Most wars end with a political settlement. In contrast the U.S.-NATO mission in Afghanistan - the longest war, at 13 years, in U.S. history - formally ended this week by executive action, in keeping with President Barack Obama's overall approach to his office.

No political settlement appears to be on the horizon, and the fighting between the Afghan government and the Taliban appears likely to continue into the indefinite future. Although the U.S. government "formally" ended the war this week, more than 10,000 U.S. forces will continue - at least for a while - to be involved in the Afghan civil war.

President Obama decided in 2011 that U.S. combat forces would be withdrawn from Afghanistan by the end of 2014, regardless of the relative success of the Afghan and Taliban forces on the ground. He stuck to that promise, and our NATO allies, who sent military forces to Afghanistan at our request after 9/11, were only too willing to agree.

In a quiet ceremony attended by Afghan and allied officials in a gym at the main NATO base in Kabul on Sunday, and celebrated by military bands, NATO formally ended its Afghanistan war mission. At the White House, President Obama acknowledged that "Afghanistan remains a dangerous place," but added, "Our combat mission in Afghanistan is ending, and the longest war in American history is coming to a responsible conclusion."

The ceremony was launched with little advance notice. The NATO headquarters in Afghanistan said it did not publicize the event because the Taliban, having launched numerous recent assaults in Kabul, Afghanistan's capital, might attempt to attack it.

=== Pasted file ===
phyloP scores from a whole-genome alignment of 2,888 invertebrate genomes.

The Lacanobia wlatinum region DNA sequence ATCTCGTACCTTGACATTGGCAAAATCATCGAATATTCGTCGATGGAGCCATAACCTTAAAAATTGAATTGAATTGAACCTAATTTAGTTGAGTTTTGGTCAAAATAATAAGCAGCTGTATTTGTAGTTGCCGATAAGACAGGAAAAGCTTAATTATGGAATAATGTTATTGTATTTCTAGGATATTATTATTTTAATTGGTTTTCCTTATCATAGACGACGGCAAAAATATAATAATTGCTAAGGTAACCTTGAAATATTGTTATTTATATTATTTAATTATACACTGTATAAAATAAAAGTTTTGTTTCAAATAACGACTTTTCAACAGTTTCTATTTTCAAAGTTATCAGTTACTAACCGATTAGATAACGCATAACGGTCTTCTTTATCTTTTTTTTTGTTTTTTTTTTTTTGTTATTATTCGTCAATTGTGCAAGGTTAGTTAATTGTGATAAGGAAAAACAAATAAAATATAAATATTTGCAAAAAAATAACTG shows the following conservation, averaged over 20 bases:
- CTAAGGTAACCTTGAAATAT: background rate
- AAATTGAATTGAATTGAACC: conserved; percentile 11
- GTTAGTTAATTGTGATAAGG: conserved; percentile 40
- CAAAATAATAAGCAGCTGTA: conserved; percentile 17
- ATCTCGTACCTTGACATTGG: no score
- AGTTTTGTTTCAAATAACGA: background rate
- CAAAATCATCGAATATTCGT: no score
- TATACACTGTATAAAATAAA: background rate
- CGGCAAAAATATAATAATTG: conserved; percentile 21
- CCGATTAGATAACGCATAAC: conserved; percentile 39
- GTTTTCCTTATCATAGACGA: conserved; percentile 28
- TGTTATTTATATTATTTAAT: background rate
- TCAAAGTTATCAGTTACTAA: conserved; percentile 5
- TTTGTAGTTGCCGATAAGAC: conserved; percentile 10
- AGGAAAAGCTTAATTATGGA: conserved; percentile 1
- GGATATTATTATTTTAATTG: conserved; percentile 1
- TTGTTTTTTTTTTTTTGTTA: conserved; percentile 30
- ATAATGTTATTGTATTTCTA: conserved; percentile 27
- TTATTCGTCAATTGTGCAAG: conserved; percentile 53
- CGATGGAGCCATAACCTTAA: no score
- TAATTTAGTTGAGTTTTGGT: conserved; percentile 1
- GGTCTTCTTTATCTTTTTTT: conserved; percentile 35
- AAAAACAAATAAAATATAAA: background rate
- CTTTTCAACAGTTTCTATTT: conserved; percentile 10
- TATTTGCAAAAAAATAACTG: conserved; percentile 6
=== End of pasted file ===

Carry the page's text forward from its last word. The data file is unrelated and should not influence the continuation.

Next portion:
That discretion says volumes about the conditions in Afghanistan today. The Taliban, backed as always by allies in Pakistan, are proclaiming victory as NATO departs. They also are staging attacks across the country - and frequently in Kabul. They claim to have regained control of Helmand and other provinces.

But these claims are disputed. Karl Ake Roghe, head of the European Union police training mission in Afghanistan, told The Associated Press that while the Taliban have stretched their presence, the methodology has not changed, indicating a lack of insurgent military capacity despite the rise in attacks.

"They make a lot of damage, they send gunmen and suicide bombers to blow up the front wall and then they are immediately killed, so they achieve nothing," he said.

However, Afghanistan's national security adviser, speaking at the NATO ceremony, said his nation needs foreign assistance to defeat the Taliban "now more than ever."

And a senior Afghan general told The Washington Post, "The enemy knows we don't have the air force or helicopters, or enough artillery and heavy weapons. We need those to lower our casualty rate."

That casualty level was higher in 2014 as the size of the U.S.-led NATO combat force was shrinking.

"Our commitment to Afghanistan endures. .?.?. We are not walking away," promised Gen. John F. Campbell, the U.S. commander of the outgoing International Security Assistance Force mission. He will lead the new NATO training and support mission. A separate U.S. command will lead counter-terror operations.

President Obama can say that he has ended the war in Afghanistan.

But it clearly is continuing - and with lingering American involvement.